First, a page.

Posts Tagged ‘wizards of the three moons’

The PDF version of the second edition is out now! If you bought the first edition, you’ve already been updated to the second for free.

There’s also going to be a print version this time! The files have been sent to the printer, and I have to approve the proofs when they arrive, but thereafter, you can have your own hard copy to play with.

And don’t forget about the Anthology Deck, which is also available right now!


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The inimitable Lisa Padol will be returning as the editor for the second edition of the game, so the draft is in good hands. While we wait, how about some mood music?


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As promised previously, BlackHatMatt has posted his review of W3M over on RPG.net. Have a look at his thoughtful critique here: https://www.rpg.net/reviews/archive/17/17083.phtml

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BlackHat Matt does W3M

Matt McFarland is going to be doing a one-shot review of Wizards of the Three Moons this month. In preparation, here’s a blog post about his wizard and pawn creation:


Actual play review forthcoming!

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I’ve been plugging away at the document diligently, and now it’s off to the editor! Depending on the alterations¬†that may need to be made, ¬†I’m expecting to have W3M available to the public in February (a little later than the original projection, but not by much). Stay tuned!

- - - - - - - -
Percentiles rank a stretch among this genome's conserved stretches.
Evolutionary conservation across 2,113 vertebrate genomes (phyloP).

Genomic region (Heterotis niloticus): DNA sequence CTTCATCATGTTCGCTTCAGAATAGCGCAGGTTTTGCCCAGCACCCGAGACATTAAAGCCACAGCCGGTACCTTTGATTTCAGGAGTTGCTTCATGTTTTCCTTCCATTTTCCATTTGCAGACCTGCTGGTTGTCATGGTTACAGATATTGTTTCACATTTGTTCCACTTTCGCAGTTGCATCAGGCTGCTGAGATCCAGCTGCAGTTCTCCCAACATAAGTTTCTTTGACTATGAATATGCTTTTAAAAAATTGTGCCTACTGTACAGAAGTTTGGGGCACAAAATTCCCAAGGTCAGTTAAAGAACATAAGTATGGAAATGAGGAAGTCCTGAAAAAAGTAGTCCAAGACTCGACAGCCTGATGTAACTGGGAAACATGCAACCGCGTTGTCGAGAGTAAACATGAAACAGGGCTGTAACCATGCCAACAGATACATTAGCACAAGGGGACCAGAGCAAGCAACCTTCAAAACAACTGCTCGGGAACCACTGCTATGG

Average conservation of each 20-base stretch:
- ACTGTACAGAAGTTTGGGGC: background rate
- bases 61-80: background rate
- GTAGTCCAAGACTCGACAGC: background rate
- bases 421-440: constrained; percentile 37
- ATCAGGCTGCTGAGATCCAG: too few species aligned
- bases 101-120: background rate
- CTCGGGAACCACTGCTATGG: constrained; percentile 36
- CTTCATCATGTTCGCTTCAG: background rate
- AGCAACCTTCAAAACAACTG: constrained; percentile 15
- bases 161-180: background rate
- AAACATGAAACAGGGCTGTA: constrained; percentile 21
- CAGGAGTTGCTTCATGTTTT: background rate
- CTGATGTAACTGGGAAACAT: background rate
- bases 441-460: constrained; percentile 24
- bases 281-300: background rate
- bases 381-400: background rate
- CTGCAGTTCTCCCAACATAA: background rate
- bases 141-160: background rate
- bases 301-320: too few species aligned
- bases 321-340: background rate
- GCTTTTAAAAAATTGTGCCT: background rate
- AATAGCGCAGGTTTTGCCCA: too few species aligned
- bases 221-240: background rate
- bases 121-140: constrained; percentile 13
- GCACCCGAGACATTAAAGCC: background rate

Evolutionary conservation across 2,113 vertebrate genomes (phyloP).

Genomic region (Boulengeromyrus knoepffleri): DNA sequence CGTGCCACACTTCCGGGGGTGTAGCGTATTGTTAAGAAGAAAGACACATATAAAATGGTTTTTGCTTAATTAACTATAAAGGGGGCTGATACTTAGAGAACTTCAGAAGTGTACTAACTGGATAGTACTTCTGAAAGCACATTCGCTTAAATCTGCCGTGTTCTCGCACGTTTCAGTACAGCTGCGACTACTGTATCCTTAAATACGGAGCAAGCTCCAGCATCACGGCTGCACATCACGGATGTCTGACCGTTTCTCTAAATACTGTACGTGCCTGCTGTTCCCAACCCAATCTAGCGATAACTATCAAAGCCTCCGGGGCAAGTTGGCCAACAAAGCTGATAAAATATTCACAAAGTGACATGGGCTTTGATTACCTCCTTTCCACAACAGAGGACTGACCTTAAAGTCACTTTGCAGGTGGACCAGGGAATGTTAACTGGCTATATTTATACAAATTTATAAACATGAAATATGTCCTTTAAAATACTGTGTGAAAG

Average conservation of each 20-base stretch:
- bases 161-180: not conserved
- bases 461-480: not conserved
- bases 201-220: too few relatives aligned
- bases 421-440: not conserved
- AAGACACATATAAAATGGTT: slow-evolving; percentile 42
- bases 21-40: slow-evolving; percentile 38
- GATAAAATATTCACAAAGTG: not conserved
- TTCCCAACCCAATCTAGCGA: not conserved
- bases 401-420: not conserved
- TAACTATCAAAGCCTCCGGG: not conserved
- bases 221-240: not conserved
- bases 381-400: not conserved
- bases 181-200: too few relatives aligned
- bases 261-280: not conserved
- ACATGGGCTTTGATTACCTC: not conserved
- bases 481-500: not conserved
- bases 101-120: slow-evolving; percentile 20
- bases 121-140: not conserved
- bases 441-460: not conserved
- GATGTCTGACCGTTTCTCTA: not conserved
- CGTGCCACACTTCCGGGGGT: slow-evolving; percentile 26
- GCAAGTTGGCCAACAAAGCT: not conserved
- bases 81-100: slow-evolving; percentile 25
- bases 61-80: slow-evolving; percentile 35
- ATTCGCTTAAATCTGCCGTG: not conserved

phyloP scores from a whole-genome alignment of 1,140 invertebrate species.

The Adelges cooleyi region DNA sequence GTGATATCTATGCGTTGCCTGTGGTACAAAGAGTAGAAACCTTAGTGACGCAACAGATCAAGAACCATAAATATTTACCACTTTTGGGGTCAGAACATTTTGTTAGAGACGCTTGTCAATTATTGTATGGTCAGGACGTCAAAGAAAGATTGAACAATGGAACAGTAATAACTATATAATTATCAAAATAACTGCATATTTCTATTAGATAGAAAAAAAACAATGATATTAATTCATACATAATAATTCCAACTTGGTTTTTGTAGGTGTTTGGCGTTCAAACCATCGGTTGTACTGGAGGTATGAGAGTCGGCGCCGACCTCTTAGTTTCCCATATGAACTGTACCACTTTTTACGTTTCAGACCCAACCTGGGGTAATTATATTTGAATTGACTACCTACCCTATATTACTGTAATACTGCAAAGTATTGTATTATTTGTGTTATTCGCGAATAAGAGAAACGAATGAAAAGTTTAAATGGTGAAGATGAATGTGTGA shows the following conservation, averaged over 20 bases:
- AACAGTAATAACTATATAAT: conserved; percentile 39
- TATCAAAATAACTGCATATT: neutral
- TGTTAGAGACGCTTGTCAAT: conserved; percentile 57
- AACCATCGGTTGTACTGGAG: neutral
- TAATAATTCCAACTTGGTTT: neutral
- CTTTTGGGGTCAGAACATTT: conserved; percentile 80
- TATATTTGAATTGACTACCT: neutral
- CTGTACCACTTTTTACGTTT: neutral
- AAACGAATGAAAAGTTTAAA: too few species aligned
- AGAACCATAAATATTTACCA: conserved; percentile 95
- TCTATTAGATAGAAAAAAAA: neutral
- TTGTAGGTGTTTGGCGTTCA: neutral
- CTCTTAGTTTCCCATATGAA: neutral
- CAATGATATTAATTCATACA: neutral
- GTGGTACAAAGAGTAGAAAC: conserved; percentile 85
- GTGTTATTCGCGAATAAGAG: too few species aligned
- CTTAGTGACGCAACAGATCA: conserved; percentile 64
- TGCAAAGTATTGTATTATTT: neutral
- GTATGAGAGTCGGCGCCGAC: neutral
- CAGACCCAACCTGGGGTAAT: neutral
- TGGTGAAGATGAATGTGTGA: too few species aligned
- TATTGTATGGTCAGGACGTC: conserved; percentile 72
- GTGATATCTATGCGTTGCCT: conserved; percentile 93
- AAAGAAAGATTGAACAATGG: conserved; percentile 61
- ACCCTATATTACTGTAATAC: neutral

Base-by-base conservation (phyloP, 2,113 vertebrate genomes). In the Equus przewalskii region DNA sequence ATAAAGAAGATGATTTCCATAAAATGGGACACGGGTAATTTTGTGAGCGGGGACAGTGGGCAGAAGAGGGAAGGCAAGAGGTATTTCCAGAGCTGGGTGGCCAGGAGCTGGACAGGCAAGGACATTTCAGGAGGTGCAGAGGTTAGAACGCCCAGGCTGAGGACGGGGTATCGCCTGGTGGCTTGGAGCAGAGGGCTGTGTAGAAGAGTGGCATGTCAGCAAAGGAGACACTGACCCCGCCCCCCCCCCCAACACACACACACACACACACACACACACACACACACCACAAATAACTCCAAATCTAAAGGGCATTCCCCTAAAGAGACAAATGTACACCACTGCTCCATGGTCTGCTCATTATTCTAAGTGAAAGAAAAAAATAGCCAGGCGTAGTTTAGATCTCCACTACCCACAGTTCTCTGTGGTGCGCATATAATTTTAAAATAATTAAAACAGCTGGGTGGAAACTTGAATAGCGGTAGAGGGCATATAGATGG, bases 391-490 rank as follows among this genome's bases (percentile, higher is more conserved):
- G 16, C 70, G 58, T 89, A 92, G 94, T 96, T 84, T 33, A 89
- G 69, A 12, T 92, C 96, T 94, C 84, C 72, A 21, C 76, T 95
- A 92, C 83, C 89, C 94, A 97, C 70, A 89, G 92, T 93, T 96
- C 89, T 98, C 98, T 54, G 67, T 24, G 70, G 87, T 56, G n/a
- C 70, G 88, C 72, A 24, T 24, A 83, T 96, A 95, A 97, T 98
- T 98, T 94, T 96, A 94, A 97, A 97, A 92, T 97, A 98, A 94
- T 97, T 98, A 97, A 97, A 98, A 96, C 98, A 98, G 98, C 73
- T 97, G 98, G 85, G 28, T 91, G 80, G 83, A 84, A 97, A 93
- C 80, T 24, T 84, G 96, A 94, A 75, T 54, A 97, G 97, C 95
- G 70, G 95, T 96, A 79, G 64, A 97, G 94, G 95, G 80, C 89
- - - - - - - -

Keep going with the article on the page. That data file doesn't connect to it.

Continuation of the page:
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The “Greek Rule”

In classical Greek myth, the gods could not undo what another god had done. When Hera blinded Tiresias, Zeus couldn’t just simply say “nuh-uh” – only Hera could (and eventually did) give Tiresias back his sight. Zeus could only do something to compensate for what Hera had done; in this case, he gave Tiresias metaphorical sight, in the form of the gift of prophecy.

Storytelling in the Three Moons works the same way: if a player introduces a detail to the story, only they can undo it later. To put things in improvisational theater terms, there is no “no”, “no, and” or “no, but” here. There is only “yes, but” or “yes, and”.

Try the rule out in practice and let me know how it goes!

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Does W3M need rules for wizards to cast spells, or is it sufficient to just say, “they cast a spell, describe what it does”? I want some way to enforce the weirdness of magic, that there’s always something unexpected included, and my experience is that gamers will never give their actions negative consequences without mechanics.


I’m trying out the wizard creation rules to see what kinds of skewed results I can get. Here’s an example:

Emeralda the Enchantress
Jaded, Glum, Officious (11 Weal, 31 Woe)
Summoning, Clairvoyance, Marine Magic
Pawns: Warrior 6, Thief 9, Healers 6 and 5

First thoughts: the oracle bag is really dark for these pawns. I did a few sample challenges and wounded pretty much all of them but the thief on their first draw. Since I haven’t made abilities for the vocations, that’s probably going to be the next thing I work on. It would only make sense that a party with two healers should be able to fend off wounds more easily without having to resort to marking off boons.

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